Medical Students Provide Free Health Care, Education to Arizona’s Underserved

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Homeless, refugees, inmates — those are just a few of the marginalized populations that students at the College of Medicine –­ Tucson have dedicated themselves to serving.

For decades, medical students have consistently donated a chunk of their busy schedules to volunteer for the college’s free clinics and health education services. The overarching program, known as CUP — or Commitment to Underserved People — is entirely driven and run by medical students who are committed to providing care to those in need.

“I’ve heard patients travel from as far away as eight hours [to see us,]” says Stacey Jaw, a second-year medical student who volunteers at the Shubitz Family Clinic, a CUP clinic located in the College of Medicine – Tucson. “That is pretty incredible; it makes us feel like we definitely want to do a good job.”

Shubitz Family Clinic, a weekly evening clinic that provides free primary care to uninsured patients, is just one of more than 35 CUP programs at the college. Medical students regularly treat the homeless in downtown Tucson; discuss health topics with inmates at the Pima County Jail and Pima County Juvenile Facility; provide free immunizations to low-income children in Tucson; and more.

CUP Director Carlos Gonzales, MD, emphasizes that each of these community service opportunities would not be possible without the program drivers: medical students.

“All of these programs originate from students,” says Dr. Gonzales, who also serves as assistant dean of curricular affairs and associate professor of family and community medicine at the College of Medicine – Tucson. “They come to me with an idea and if it sounds legitimate and is going to be helping an underserved population, we authorize it.”

Today, after 40 years of existence, CUP programs have never been better. Medical students gain valuable hands-on clinical exposure and learn how medical clinics operate — all while serving the underserved.

On average, each class of medical students volunteers 7,048 hours in their first year of medical school alone. By the time they graduate, classes typically have provided more than 13,000 hours of community service. For CUP clinics, that volunteer time translates into providing free health care for 1,000 patients each year.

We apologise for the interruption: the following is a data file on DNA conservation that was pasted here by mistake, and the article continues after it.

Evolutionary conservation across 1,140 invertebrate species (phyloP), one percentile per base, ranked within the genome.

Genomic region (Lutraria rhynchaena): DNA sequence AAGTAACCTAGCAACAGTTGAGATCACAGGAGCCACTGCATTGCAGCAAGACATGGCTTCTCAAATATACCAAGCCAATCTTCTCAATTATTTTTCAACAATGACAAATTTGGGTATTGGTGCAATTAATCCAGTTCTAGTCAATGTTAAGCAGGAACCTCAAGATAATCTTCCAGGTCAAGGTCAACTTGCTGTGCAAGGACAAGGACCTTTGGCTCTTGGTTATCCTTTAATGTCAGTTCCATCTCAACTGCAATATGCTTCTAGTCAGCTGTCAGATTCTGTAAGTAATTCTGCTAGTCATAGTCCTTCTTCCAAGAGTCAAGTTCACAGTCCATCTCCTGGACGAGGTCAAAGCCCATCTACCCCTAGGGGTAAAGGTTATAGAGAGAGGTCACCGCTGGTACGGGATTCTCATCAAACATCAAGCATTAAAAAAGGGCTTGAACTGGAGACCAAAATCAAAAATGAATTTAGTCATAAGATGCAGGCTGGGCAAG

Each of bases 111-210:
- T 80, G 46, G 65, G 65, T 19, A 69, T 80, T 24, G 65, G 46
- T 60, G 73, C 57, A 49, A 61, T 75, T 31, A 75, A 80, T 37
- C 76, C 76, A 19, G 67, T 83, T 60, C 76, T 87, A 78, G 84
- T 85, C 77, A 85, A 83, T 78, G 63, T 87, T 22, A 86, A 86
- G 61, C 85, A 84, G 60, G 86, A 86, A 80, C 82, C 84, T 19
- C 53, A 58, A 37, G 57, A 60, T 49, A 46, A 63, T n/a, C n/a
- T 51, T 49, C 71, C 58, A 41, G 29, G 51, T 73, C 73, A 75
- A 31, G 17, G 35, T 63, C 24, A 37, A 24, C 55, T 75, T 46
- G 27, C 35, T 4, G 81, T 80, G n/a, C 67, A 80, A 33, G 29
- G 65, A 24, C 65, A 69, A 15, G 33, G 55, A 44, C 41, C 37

Patients who are seen through CUP clinics often have no other option for medical care. That realization recently struck close to home for second-year medical student Kenia Lucey. Like Jaw, Lucey volunteers in CUP’s Shubitz Family Clinic.

“I recently saw one woman who wasn’t feeling very well,” Lucey says. “We ended up diagnosing her with cancer and I couldn’t help but think that she may never had known she had cancer if she hadn’t had visited the clinic.”

In another eye-opening experience for Lucey, a family arrived two hours late to an evening appointment she was volunteering for.

“A situation like this could very understandably evoke irritability or annoyance, a sense of confusion with the effect and untimeliness of the patient,” Lucey says. “Until you realize that this family just drove two hours to visit Shubitz, the only clinic they knew of where they could receive quality health care for free.”

For Lucey, these first-hand experiences with CUP have taught her three values she’d like to emanate as a future physician: patience, perspective, and commitment.

The attributes, Lucey says, highlight the powerful impact CUP has had on the community it serves and the volunteers who make it possible.

For Dr. Gonzales, who helped found CUP 40 years ago when he was a medical student at the College of Medicine – Tucson, watching students still eagerly participate in CUP is truly gratifying.

“I am proud that CUP still exists and that our medical students are still so eager to serve and work hard to help others,” he says. “I am confident that the medical students we are training are going to become respectful and caring future physicians.”

For more information about CUP, visit:

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